NSTE-ACS (Non-STEMI) is treated with anti-ischemic, anti-thrombotic medications. Most patients undergo coronary angiography with the purpose of performing PCI. Angiography is performed within 24 hours but sooner if the patient is a high risk patient. ECG changes, troponin levels, clinical status and comorbidities will dictate if angiography must be performed promptly. Note that acute angiography (as is done in STE-ACS/STEMI) has never proven to reduce mortality or morbidity in NSTE-ACS (Non-STEMI), which is why it is not recommended in any guidelines.

Last but not least, NSTE-ACS may actually occur due to a proximal and complete occlusion (which usually leads to STE-ACS) if the affected myocardium has extensive collateral circulation. Collateral circulation, which is common among patients with ischemic heart disease, implies that the ischemic area obtains blood flow from two coronary arteries/branches of arteries. This type of circulation arise when ischemic myocardium stimulates surrounding arteries to sprout out vessels to the ischemic area (VEGF [Vascular Endothelial Growth Factor] plays a critical role in the development of collateral circulation).

Figur 2. NSTE-ACS is caused by a partial occlusion, which means that there is some residual flow in the artery. The ischemia will affect the subendocardium which has poorest prerequisites in case of ischemia. The subendocardium is too far away from the blood in the ventricular cavity and the oxygen level in the coronary artery is reduced because oxygen has been extracted during the passage through the myocardiuam. In case of STE-ACS, the entire cross section becomes ischemic/infarcted.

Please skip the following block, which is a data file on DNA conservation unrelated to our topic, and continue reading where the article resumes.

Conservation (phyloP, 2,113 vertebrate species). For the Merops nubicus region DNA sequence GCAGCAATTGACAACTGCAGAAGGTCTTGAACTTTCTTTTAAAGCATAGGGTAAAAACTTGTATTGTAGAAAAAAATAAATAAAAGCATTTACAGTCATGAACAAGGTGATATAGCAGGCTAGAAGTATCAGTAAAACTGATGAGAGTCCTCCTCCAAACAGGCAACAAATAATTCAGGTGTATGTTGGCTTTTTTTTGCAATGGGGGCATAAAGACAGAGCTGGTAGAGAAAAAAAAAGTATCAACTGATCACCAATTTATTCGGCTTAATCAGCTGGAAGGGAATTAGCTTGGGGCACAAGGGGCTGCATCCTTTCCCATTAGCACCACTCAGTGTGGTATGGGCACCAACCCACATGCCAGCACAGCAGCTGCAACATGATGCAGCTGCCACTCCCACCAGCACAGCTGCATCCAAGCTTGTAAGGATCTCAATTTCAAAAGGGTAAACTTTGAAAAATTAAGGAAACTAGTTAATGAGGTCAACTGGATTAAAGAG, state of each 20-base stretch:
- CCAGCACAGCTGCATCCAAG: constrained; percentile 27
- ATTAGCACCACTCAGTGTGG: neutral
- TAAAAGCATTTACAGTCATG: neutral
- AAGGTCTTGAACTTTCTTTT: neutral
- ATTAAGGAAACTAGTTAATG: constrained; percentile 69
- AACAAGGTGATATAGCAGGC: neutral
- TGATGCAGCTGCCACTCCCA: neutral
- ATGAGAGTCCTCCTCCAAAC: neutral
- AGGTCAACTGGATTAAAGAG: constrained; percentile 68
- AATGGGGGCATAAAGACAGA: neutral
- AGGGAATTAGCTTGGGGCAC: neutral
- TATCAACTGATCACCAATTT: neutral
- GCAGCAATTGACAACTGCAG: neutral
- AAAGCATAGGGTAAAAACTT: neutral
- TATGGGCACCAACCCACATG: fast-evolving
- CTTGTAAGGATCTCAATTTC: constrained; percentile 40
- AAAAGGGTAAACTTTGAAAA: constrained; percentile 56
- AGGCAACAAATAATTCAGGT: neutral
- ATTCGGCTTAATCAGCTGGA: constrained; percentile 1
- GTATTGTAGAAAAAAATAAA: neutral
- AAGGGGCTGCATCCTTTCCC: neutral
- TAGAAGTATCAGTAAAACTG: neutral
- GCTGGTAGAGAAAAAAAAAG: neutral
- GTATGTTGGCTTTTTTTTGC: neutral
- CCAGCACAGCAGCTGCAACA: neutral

Figure 2. NSTE-ACS (Non-STEMI) is caused by a partial occlusion, which means that there is some residual flow in the artery. The ischemia will affect the subendocardium which has poorest prerequisites in case of ischemia. The subendocardium is too far away from the blood in the ventricular cavity and the oxygen level in the coronary artery is reduced because oxygen has been extracted during the passage through the myocardium. In case of STE-ACS, the entire cross section becomes ischemic/infarcted.

Normalization of ECG changes

ST-T changes are normalized within days or weeks. The duration is longer if ischemia results in infarction. QRS changes are mostly permanent, particularly Q-waves. Note that treatment and reperfusion therapy may modify the speed by which the ECG normalizes.

Risk stratification in the acute setting

Risk stratification must always be made in patients presenting with acute coronary syndromes. Risk stratification is based on patient data, anamnesis, ECG and troponin levels. There are numerous risk calculators available for acute coronary syndromes. These calculators assist the clinician in estimating the risk of in-hospital mortality, death within 6 months, 12 months and 3 years. Examples of such calculators are FRISC II, TIMI, PURSUIT and GRACE. TIMI and GRACE are the best validated risk calculators and you can find them here: